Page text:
Specifically, the CDCR claims to be making temporary changes to the “way [they] manage gangs.” Institutional Gang Investigators are establishing new gang profiling tactics, no longer singling people out as gang members by association or symbols. This policy change does not equate to the immediate release of inmates already confined to SHU for tattoos, artwork and writings as a result of the previous policy. In fact, a new “step-down” program has the potential to increase time spent in the SHU.

What the CDCR says will not change is the “option” to debrief – now formally called “cooperation.” The new policy grants more arbitrary power to prison officials when deciding to lock someone up in the SHU.

Self-sacrifice and the toll of resisting behind bars

Organizing against capitalism while behind bars poses a significant risk to the physical and mental health of politically organized prisoners. While participating in nation-wide hunger strikes in 2011, Heshima Denham lost approximately 45 pounds. Denham’s story is not unique. Many prisoners succumb to the stress on their bodies entirely.

Knowing inmates were experiencing health complications as a result of the hunger strikes, in addition to outright denying strike participants food, the CDCR “revised its medical evaluation policy for hunger strikers to minimize the amount of medical evaluation and data … They have ceased taking vital signs – blood pressure, heart rate, temperature – altogether and are weighing [inmates] only twice a week unless “it appears [they] need it.”

One wonders to what extent retaliatory SHU housing impacts a prisoner’s quality of life and will for freedom. Solitary Watch, a web-based collective with the aim of exposing the realities of solitary confinement, tells the story of Armando Morales (CDCR No. P-80673) who hanged himself to death in his solitary confinement cell at the California State Prison in Corcoran on Aug. 28, 2012. “He was found on his cell floor with a shoelace and a blue blanket wrapped around his neck.” Another inmate housed in Morales’ unit reported Morales was intimidated and threatened by IGI efforts to force him to debrief.

Inmate calls to action

The New Afrikan Revolutionary Nation (NARN) is a community of Black people who seek transformative discourse, nationwide networking and an end to systemic oppression. Their common interest in anti-oppression work unites them, even while behind bars. The NARN Collective Think Tank (NCTT) is active in the torturous SHUs of California’s prison system.

'NARN Collective Think Tank NCTT' logoInspired by the Occupy Wall Street movements across the country, Occupy NCTT works to develop and implement programs, policies and initiatives that align themselves with “Occupy” objectives and community activists globally. The NCTT is a collective that ultimately works toward the day when “freedom, justice, equality and human rights are extended to all mankind,” heavily aligning with the 10 Core Objectives of the global Occupy movement.

Heshima Denham, a very active coordinator of the NCTT, works daily with fellow members to develop “programs that improve the daily lives and material living conditions of the people and contribute to the end of oppression of man/woman by man/woman.” Denham likens systemic oppression to a wooden board, saying the likelihood of shattering that board is far greater when the hand – the fingers representing individual groups resisting oppression – is a clinched fist, as opposed to an open hand of stiff fingers.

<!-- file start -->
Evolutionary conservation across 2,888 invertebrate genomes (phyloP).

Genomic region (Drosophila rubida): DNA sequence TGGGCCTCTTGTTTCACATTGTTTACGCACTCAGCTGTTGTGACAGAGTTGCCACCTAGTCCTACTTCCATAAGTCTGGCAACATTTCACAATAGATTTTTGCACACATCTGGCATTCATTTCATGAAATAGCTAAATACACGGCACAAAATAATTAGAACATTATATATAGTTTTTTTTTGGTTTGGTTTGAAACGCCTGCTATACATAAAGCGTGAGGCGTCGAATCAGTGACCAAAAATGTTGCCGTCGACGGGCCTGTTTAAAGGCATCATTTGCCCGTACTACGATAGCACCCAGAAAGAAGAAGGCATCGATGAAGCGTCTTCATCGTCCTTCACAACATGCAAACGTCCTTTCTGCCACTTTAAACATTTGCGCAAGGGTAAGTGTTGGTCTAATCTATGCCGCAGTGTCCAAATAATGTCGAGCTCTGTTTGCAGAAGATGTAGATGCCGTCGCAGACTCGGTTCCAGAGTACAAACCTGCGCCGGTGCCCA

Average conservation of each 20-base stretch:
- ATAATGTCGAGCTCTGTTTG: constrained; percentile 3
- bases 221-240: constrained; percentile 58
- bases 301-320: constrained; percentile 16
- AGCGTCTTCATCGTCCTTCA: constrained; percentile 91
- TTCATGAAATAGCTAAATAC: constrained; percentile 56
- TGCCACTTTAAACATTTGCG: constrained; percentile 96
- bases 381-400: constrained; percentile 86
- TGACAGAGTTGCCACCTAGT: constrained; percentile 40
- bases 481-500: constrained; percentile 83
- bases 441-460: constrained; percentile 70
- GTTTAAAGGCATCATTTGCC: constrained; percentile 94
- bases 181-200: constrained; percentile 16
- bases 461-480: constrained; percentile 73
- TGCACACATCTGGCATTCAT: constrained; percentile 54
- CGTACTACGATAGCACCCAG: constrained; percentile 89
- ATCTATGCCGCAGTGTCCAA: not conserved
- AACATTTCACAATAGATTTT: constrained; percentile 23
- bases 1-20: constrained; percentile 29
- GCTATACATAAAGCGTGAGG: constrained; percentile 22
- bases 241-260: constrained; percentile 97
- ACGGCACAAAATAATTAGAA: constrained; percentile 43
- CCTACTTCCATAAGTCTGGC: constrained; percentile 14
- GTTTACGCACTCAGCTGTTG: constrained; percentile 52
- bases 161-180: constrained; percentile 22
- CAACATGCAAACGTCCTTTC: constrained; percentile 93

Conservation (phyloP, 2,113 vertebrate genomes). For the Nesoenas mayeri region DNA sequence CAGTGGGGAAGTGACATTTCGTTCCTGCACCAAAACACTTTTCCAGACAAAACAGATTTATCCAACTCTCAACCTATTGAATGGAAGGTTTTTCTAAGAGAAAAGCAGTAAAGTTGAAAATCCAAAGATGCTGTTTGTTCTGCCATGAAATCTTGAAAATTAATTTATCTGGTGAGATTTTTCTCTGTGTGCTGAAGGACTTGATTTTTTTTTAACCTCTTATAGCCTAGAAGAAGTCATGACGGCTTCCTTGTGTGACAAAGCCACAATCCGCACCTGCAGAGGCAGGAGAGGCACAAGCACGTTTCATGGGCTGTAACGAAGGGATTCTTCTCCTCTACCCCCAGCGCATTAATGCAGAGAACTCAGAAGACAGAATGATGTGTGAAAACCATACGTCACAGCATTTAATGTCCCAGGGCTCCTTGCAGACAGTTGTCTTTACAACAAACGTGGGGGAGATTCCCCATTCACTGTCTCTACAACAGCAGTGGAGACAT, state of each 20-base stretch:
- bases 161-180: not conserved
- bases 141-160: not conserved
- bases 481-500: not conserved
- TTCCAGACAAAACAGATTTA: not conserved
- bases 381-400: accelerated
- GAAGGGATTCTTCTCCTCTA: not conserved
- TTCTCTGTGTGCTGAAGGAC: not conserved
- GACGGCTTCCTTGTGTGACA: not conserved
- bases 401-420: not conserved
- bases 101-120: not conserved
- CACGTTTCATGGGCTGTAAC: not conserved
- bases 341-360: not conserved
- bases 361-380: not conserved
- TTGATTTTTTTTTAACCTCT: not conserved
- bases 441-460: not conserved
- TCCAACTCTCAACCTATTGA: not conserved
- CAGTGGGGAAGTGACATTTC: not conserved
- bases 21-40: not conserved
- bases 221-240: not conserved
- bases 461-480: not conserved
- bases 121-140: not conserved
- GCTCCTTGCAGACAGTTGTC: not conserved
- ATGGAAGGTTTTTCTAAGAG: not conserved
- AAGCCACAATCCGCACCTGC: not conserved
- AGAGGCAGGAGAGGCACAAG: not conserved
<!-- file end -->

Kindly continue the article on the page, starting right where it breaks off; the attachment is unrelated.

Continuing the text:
Following this rationale, according to Denham, solidarity does not require a monolithic stance. With that, the NCTT seeks to rally solidarity through a central blog for the purposes of networking amongst interest groups, activists and those with the common goal of ending oppression – fortifying the proverbial fist.

NCTT Closed Circuit Economic Initiative

The NCTT Closed Circuit Economic Initiative was born out of the realization that lower income communities – not just Black ones – do not spend money in ways that enrich their own communities. The idea is that a neighborhood is more likely to thrive when that community is self-sufficient and invests close to home. The Closed Circuit Economic Initiative solicits the help of the broader Occupy movement in educating communities about the benefits of investing in one’s own neighborhood and about the program itself.

By surveying the community, organizers will be able to identify which goods and services are of greatest importance to that particular community. Once those goods and services have been identified, the most common good or service will become the basis for a cooperative economic venture in that community, thereby keeping funds circulating within the community for that particular commodity.

Essentially, with each member of the community committing to a minimal monthly financial contribution of even $1, a grocery store would be kept running on a monthly basis until it could sustain itself. The business would be jointly owned by all who contributed, with those who have technical expertise also owning a share and contributing their know-how to the maintenance of the business.

Sixty percent of profits would be paid to members of the community who contributed and 40 percent would be kept in an interest-bearing account. The money from this savings account would then be used to purchase and support additional businesses that support the initial venture.